Calloway School helps local effort to assist Forsyth County taxpayers

When faculty members at Wake Forest University’s Calloway School of Business and Accountancy heard that residents of Forsyth County were passing up on an estimated $7 million each year in tax refunds, they decided to do something about it.

“This is significant money that people don’t even realize they are eligible for,” says Yvonne Hinson, PriceWaterhouseCoopers Faculty Fellow and associate professor of accountancy at the Calloway School. “We want to use our knowledge as accounting professors and students to help bring this money back into Forsyth County.”

Hinson joined others in Forsyth County to form the Forsyth Working Families Partnership, a coalition between the Forsyth County Department of Social Services, the Winston-Salem Chamber of Commerce and other local non-profit organizations. The group was formed to educate the community about the Earned Income Tax Credit, a tax refund available to working families with incomes of around $32,000 or less, and the source of potentially millions of dollars for communities across the country, according to the Internal Revenue Service.

The partnership is using the IRS-sponsored program VITA (Volunteer Income Tax Assistance) to help educate local taxpayers about the credit. They are also enlisting the support of local employers and non-profit agencies in communicating to their employees and clients information about the credit and free tax assistance available throughout the county.

A kickoff event for city leaders, local employers and non-profit leaders will be held from 7:30 a.m. – 9 a.m. Nov. 14 at Redeemer Presbyterian Church in Winston-Salem. The kickoff is organized by the Calloway School in conjunction with the Forsyth Working Families Partnership.

“It is important that our city’s larger employers and agencies help us communicate the message that this money is out there,” says Kay Albright of the department of social services. “This is a way for employers to give their employees a raise without actually increasing their pay.”

To help Forsyth County residents claim the Earned Income Tax Credit, Hinson and dozens of other Forsyth County volunteers, including several Calloway School students, will assist hundreds of local taxpayers this spring through VITA. The program is free and available to lower-to-moderate income taxpayers who can file simple tax returns.

The volunteer tax preparers will pay careful attention to targeting those families and individuals eligible for the Earned Income Tax Credit. There is a simple worksheet to determine if a taxpayer is eligible for the credit, but in general it applies to low and moderate income residents and can mean thousands of dollars for each claim.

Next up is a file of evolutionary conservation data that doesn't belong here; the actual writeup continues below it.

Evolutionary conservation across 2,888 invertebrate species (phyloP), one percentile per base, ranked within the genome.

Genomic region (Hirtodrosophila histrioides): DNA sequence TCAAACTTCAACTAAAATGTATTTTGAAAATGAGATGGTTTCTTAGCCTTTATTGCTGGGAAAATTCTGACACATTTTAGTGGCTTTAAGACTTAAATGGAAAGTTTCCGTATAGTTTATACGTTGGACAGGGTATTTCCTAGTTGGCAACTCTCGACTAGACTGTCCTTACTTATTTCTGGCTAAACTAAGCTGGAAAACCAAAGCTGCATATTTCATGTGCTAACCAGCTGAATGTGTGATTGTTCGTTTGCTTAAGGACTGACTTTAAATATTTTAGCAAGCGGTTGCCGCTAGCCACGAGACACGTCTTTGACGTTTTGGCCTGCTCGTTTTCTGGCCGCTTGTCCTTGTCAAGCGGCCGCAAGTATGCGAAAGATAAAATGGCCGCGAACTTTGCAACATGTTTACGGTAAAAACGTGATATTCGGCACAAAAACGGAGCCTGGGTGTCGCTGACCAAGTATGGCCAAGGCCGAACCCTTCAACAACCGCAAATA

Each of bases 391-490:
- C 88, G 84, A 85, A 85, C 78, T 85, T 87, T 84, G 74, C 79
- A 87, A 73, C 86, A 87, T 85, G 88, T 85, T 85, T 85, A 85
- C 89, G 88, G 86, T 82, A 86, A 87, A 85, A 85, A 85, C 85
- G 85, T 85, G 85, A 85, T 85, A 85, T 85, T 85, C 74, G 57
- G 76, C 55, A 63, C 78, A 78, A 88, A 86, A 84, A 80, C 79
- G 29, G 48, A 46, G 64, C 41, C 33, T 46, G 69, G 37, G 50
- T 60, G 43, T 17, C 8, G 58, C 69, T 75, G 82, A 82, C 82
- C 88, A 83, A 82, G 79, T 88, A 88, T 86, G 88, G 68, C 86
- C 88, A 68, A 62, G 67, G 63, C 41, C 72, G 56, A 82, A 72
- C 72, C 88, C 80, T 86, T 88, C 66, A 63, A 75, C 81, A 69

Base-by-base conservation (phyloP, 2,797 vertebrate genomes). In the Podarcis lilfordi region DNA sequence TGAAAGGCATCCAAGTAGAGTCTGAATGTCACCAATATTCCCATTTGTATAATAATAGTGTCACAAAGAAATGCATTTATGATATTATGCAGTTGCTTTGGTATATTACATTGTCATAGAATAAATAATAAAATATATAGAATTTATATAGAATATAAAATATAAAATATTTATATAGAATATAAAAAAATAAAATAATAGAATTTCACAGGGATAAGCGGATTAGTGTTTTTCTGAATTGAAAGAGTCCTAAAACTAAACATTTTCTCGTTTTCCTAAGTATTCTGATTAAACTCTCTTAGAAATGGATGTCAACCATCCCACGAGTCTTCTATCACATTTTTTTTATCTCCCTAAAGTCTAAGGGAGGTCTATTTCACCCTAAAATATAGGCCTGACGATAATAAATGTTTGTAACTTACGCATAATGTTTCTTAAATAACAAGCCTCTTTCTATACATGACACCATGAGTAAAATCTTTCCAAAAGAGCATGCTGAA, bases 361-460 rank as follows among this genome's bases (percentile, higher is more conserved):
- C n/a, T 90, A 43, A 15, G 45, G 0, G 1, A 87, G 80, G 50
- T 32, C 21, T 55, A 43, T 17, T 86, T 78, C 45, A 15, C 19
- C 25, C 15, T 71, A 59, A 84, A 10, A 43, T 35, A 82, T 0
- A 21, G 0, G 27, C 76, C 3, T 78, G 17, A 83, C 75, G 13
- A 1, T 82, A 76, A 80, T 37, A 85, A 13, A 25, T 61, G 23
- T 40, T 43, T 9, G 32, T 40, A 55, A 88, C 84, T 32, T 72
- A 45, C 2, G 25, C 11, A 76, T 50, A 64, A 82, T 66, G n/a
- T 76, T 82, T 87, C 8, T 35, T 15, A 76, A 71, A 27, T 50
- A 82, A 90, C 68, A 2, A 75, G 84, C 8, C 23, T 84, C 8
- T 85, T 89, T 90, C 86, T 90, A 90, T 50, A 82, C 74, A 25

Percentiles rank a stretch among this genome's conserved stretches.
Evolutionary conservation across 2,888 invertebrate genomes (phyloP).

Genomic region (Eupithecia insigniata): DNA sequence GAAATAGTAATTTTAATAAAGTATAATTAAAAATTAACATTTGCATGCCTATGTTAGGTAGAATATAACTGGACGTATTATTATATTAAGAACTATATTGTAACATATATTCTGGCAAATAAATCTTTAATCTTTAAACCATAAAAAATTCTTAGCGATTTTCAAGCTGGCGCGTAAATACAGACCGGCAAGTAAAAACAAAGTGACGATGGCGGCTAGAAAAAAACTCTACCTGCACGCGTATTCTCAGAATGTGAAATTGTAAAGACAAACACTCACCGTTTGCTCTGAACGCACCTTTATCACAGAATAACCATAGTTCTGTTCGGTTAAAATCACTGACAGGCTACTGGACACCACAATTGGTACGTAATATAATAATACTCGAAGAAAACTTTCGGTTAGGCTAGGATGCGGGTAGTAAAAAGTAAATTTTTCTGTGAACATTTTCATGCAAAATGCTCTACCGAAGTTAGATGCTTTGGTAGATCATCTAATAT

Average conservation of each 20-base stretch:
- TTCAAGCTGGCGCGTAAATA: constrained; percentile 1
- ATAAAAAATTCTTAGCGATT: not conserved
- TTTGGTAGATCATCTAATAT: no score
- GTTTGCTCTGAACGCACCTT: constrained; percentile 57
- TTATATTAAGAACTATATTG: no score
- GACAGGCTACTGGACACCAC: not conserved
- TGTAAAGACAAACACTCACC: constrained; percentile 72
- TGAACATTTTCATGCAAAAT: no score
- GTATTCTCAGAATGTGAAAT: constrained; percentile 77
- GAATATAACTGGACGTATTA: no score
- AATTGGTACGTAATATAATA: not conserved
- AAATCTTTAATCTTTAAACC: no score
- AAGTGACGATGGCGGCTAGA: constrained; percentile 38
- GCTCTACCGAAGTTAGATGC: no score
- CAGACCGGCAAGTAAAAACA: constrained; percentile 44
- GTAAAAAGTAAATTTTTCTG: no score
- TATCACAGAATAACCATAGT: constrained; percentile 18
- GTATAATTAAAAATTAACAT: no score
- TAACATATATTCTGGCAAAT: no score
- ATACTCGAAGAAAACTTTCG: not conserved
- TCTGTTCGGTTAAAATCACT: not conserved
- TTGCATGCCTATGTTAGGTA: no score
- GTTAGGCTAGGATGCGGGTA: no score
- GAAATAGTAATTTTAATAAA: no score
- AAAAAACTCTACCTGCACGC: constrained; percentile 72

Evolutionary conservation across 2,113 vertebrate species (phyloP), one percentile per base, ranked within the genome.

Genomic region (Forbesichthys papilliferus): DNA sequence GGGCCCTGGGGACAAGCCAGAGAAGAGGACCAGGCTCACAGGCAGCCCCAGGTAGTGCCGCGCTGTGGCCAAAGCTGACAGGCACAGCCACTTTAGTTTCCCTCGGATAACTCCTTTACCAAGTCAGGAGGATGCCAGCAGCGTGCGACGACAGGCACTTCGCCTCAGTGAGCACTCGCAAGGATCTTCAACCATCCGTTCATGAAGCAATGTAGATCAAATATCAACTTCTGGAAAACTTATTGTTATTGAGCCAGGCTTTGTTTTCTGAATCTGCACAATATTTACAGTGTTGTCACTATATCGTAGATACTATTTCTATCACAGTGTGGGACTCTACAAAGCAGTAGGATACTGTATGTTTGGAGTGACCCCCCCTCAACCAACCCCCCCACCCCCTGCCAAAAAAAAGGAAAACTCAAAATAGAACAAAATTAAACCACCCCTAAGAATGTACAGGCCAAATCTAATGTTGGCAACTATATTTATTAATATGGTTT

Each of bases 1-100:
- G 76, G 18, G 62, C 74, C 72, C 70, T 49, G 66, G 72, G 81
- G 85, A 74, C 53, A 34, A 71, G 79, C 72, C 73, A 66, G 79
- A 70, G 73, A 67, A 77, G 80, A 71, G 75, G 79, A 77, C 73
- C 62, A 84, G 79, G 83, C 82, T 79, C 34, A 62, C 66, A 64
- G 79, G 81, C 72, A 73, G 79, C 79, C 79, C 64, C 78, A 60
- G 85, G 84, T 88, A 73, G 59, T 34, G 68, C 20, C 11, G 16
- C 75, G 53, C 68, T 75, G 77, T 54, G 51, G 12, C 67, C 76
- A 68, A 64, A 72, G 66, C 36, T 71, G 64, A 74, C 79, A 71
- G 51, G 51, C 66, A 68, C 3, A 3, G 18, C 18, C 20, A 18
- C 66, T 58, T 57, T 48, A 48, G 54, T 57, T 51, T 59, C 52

“The effort to educate people on the Earned Income Tax Credit is supported and encouraged by the IRS nationwide,” says Jim Boone, a specialist on the Earned Income Tax Credit with the IRS’s Greensboro Wage and Investment Division. “Studies have shown that up to 25 percent of those eligible for the credit don’t claim it.”

Hinson says residents may not take advantage of the credit for several reasons, including those, who because of income, think they do not have to file and those who simply do not know about it. Using local employers and community agencies as messengers to educate taxpayers will help, she says, as well as getting the word out about the VITA sites.

There will be at least five VITA sites around Forsyth County beginning in February. Hinson and her Calloway School students will sponsor one of the assistance sites at the Goodwill Industries building on University Parkway. It will be the second time that Calloway students have assisted with the VITA program. In 2001, students set up shop at the bus station in downtown Winston-Salem to help residents complete their tax forms.

“This is not only a great way for us to help our local community,” Hinson says. “It’s the perfect learning opportunity for these students who get to put what they learn in the classroom to work.”

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